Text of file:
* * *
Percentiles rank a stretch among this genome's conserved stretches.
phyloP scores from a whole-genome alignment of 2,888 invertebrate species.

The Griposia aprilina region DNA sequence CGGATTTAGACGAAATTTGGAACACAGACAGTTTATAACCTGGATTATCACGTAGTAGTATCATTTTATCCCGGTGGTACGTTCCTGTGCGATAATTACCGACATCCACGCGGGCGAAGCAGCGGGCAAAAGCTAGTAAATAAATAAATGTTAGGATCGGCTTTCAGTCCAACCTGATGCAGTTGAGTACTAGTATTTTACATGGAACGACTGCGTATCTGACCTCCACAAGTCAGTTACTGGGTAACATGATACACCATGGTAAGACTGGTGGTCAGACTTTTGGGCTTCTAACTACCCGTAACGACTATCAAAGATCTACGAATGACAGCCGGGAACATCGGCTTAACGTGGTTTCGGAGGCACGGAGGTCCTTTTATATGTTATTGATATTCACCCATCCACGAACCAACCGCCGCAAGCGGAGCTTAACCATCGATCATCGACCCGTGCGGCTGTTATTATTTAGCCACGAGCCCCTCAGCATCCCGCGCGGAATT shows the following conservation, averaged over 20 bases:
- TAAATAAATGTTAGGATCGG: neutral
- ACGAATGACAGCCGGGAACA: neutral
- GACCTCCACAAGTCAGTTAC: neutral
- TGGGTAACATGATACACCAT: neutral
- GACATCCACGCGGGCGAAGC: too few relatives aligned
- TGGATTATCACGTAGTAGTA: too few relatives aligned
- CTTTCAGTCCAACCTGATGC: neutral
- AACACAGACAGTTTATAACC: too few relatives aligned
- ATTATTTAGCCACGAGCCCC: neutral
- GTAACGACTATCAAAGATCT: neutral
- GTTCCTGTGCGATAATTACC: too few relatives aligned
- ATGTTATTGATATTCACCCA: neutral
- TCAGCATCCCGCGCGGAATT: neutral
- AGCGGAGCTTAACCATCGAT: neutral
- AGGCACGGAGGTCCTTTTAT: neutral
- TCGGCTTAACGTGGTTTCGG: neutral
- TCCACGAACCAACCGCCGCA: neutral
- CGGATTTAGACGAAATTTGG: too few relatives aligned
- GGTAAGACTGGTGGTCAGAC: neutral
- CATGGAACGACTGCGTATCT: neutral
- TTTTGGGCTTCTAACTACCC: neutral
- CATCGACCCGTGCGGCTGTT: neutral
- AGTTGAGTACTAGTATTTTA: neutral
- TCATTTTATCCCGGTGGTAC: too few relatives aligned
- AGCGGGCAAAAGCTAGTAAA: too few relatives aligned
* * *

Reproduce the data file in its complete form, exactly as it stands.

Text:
Percentiles rank a stretch among this genome's conserved stretches.
phyloP scores from a whole-genome alignment of 2,888 invertebrate species.

The Griposia aprilina region DNA sequence CGGATTTAGACGAAATTTGGAACACAGACAGTTTATAACCTGGATTATCACGTAGTAGTATCATTTTATCCCGGTGGTACGTTCCTGTGCGATAATTACCGACATCCACGCGGGCGAAGCAGCGGGCAAAAGCTAGTAAATAAATAAATGTTAGGATCGGCTTTCAGTCCAACCTGATGCAGTTGAGTACTAGTATTTTACATGGAACGACTGCGTATCTGACCTCCACAAGTCAGTTACTGGGTAACATGATACACCATGGTAAGACTGGTGGTCAGACTTTTGGGCTTCTAACTACCCGTAACGACTATCAAAGATCTACGAATGACAGCCGGGAACATCGGCTTAACGTGGTTTCGGAGGCACGGAGGTCCTTTTATATGTTATTGATATTCACCCATCCACGAACCAACCGCCGCAAGCGGAGCTTAACCATCGATCATCGACCCGTGCGGCTGTTATTATTTAGCCACGAGCCCCTCAGCATCCCGCGCGGAATT shows the following conservation, averaged over 20 bases:
- TAAATAAATGTTAGGATCGG: neutral
- ACGAATGACAGCCGGGAACA: neutral
- GACCTCCACAAGTCAGTTAC: neutral
- TGGGTAACATGATACACCAT: neutral
- GACATCCACGCGGGCGAAGC: too few relatives aligned
- TGGATTATCACGTAGTAGTA: too few relatives aligned
- CTTTCAGTCCAACCTGATGC: neutral
- AACACAGACAGTTTATAACC: too few relatives aligned
- ATTATTTAGCCACGAGCCCC: neutral
- GTAACGACTATCAAAGATCT: neutral
- GTTCCTGTGCGATAATTACC: too few relatives aligned
- ATGTTATTGATATTCACCCA: neutral
- TCAGCATCCCGCGCGGAATT: neutral
- AGCGGAGCTTAACCATCGAT: neutral
- AGGCACGGAGGTCCTTTTAT: neutral
- TCGGCTTAACGTGGTTTCGG: neutral
- TCCACGAACCAACCGCCGCA: neutral
- CGGATTTAGACGAAATTTGG: too few relatives aligned
- GGTAAGACTGGTGGTCAGAC: neutral
- CATGGAACGACTGCGTATCT: neutral
- TTTTGGGCTTCTAACTACCC: neutral
- CATCGACCCGTGCGGCTGTT: neutral
- AGTTGAGTACTAGTATTTTA: neutral
- TCATTTTATCCCGGTGGTAC: too few relatives aligned
- AGCGGGCAAAAGCTAGTAAA: too few relatives aligned